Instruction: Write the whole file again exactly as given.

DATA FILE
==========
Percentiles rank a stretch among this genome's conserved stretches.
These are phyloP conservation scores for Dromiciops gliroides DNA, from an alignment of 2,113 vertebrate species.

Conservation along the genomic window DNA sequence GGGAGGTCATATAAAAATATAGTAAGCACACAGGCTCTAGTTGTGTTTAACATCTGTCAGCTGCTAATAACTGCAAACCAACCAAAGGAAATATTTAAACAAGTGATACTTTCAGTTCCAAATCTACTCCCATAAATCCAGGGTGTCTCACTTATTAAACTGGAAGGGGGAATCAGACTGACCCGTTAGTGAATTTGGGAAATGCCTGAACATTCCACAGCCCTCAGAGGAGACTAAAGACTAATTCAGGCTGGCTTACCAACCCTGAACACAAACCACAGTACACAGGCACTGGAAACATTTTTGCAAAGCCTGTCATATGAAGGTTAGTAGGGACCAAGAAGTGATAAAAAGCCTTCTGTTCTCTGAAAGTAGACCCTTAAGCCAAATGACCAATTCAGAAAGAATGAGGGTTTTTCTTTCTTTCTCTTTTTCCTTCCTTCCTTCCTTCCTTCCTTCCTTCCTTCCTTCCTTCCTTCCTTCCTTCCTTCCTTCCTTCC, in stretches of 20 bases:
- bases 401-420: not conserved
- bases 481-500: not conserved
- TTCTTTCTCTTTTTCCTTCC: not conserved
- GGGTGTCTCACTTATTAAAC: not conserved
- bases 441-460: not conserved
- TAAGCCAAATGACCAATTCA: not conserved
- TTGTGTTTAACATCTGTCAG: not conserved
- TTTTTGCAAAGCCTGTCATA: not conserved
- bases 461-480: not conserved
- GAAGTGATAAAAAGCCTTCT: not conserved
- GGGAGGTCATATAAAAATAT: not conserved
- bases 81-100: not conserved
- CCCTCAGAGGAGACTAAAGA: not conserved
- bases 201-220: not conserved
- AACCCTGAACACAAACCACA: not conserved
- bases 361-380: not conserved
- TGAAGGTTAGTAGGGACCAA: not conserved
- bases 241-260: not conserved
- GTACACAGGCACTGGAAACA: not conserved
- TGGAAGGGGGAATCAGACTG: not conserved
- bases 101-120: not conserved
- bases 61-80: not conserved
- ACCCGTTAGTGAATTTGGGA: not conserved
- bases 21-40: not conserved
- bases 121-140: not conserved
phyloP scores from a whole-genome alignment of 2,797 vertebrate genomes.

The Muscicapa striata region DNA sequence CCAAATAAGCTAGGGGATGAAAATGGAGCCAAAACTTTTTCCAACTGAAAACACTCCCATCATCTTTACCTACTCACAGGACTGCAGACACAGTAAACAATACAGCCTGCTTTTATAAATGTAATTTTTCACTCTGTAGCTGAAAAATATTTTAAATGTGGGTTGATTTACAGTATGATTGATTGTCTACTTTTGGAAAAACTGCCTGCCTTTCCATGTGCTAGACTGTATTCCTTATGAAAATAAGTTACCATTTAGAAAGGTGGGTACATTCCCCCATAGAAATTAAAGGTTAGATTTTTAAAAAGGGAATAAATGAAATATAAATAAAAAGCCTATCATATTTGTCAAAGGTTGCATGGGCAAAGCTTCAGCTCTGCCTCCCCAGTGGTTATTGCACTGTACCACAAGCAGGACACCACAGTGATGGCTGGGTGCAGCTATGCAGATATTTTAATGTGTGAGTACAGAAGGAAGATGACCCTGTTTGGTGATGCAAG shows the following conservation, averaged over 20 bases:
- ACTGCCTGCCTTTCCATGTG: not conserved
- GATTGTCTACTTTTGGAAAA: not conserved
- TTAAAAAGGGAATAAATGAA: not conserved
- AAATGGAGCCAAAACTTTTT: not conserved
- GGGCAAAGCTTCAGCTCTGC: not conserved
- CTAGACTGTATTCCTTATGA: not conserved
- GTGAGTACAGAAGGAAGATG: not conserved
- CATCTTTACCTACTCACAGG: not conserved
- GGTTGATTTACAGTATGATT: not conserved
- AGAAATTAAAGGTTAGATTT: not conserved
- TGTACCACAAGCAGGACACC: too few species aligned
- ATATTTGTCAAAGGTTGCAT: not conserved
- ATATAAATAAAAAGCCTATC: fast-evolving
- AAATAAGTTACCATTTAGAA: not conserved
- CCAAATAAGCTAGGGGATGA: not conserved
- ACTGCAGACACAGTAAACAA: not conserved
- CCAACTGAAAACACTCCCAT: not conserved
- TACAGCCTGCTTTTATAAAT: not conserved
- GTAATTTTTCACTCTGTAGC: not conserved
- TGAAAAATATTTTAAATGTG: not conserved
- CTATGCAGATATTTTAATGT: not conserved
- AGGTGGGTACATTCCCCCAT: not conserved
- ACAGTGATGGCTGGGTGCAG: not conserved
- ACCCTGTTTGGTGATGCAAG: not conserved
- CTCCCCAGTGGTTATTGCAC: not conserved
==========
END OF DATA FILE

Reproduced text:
Percentiles rank a stretch among this genome's conserved stretches.
These are phyloP conservation scores for Dromiciops gliroides DNA, from an alignment of 2,113 vertebrate species.

Conservation along the genomic window DNA sequence GGGAGGTCATATAAAAATATAGTAAGCACACAGGCTCTAGTTGTGTTTAACATCTGTCAGCTGCTAATAACTGCAAACCAACCAAAGGAAATATTTAAACAAGTGATACTTTCAGTTCCAAATCTACTCCCATAAATCCAGGGTGTCTCACTTATTAAACTGGAAGGGGGAATCAGACTGACCCGTTAGTGAATTTGGGAAATGCCTGAACATTCCACAGCCCTCAGAGGAGACTAAAGACTAATTCAGGCTGGCTTACCAACCCTGAACACAAACCACAGTACACAGGCACTGGAAACATTTTTGCAAAGCCTGTCATATGAAGGTTAGTAGGGACCAAGAAGTGATAAAAAGCCTTCTGTTCTCTGAAAGTAGACCCTTAAGCCAAATGACCAATTCAGAAAGAATGAGGGTTTTTCTTTCTTTCTCTTTTTCCTTCCTTCCTTCCTTCCTTCCTTCCTTCCTTCCTTCCTTCCTTCCTTCCTTCCTTCCTTCCTTCC, in stretches of 20 bases:
- bases 401-420: not conserved
- bases 481-500: not conserved
- TTCTTTCTCTTTTTCCTTCC: not conserved
- GGGTGTCTCACTTATTAAAC: not conserved
- bases 441-460: not conserved
- TAAGCCAAATGACCAATTCA: not conserved
- TTGTGTTTAACATCTGTCAG: not conserved
- TTTTTGCAAAGCCTGTCATA: not conserved
- bases 461-480: not conserved
- GAAGTGATAAAAAGCCTTCT: not conserved
- GGGAGGTCATATAAAAATAT: not conserved
- bases 81-100: not conserved
- CCCTCAGAGGAGACTAAAGA: not conserved
- bases 201-220: not conserved
- AACCCTGAACACAAACCACA: not conserved
- bases 361-380: not conserved
- TGAAGGTTAGTAGGGACCAA: not conserved
- bases 241-260: not conserved
- GTACACAGGCACTGGAAACA: not conserved
- TGGAAGGGGGAATCAGACTG: not conserved
- bases 101-120: not conserved
- bases 61-80: not conserved
- ACCCGTTAGTGAATTTGGGA: not conserved
- bases 21-40: not conserved
- bases 121-140: not conserved
phyloP scores from a whole-genome alignment of 2,797 vertebrate genomes.

The Muscicapa striata region DNA sequence CCAAATAAGCTAGGGGATGAAAATGGAGCCAAAACTTTTTCCAACTGAAAACACTCCCATCATCTTTACCTACTCACAGGACTGCAGACACAGTAAACAATACAGCCTGCTTTTATAAATGTAATTTTTCACTCTGTAGCTGAAAAATATTTTAAATGTGGGTTGATTTACAGTATGATTGATTGTCTACTTTTGGAAAAACTGCCTGCCTTTCCATGTGCTAGACTGTATTCCTTATGAAAATAAGTTACCATTTAGAAAGGTGGGTACATTCCCCCATAGAAATTAAAGGTTAGATTTTTAAAAAGGGAATAAATGAAATATAAATAAAAAGCCTATCATATTTGTCAAAGGTTGCATGGGCAAAGCTTCAGCTCTGCCTCCCCAGTGGTTATTGCACTGTACCACAAGCAGGACACCACAGTGATGGCTGGGTGCAGCTATGCAGATATTTTAATGTGTGAGTACAGAAGGAAGATGACCCTGTTTGGTGATGCAAG shows the following conservation, averaged over 20 bases:
- ACTGCCTGCCTTTCCATGTG: not conserved
- GATTGTCTACTTTTGGAAAA: not conserved
- TTAAAAAGGGAATAAATGAA: not conserved
- AAATGGAGCCAAAACTTTTT: not conserved
- GGGCAAAGCTTCAGCTCTGC: not conserved
- CTAGACTGTATTCCTTATGA: not conserved
- GTGAGTACAGAAGGAAGATG: not conserved
- CATCTTTACCTACTCACAGG: not conserved
- GGTTGATTTACAGTATGATT: not conserved
- AGAAATTAAAGGTTAGATTT: not conserved
- TGTACCACAAGCAGGACACC: too few species aligned
- ATATTTGTCAAAGGTTGCAT: not conserved
- ATATAAATAAAAAGCCTATC: fast-evolving
- AAATAAGTTACCATTTAGAA: not conserved
- CCAAATAAGCTAGGGGATGA: not conserved
- ACTGCAGACACAGTAAACAA: not conserved
- CCAACTGAAAACACTCCCAT: not conserved
- TACAGCCTGCTTTTATAAAT: not conserved
- GTAATTTTTCACTCTGTAGC: not conserved
- TGAAAAATATTTTAAATGTG: not conserved
- CTATGCAGATATTTTAATGT: not conserved
- AGGTGGGTACATTCCCCCAT: not conserved
- ACAGTGATGGCTGGGTGCAG: not conserved
- ACCCTGTTTGGTGATGCAAG: not conserved
- CTCCCCAGTGGTTATTGCAC: not conserved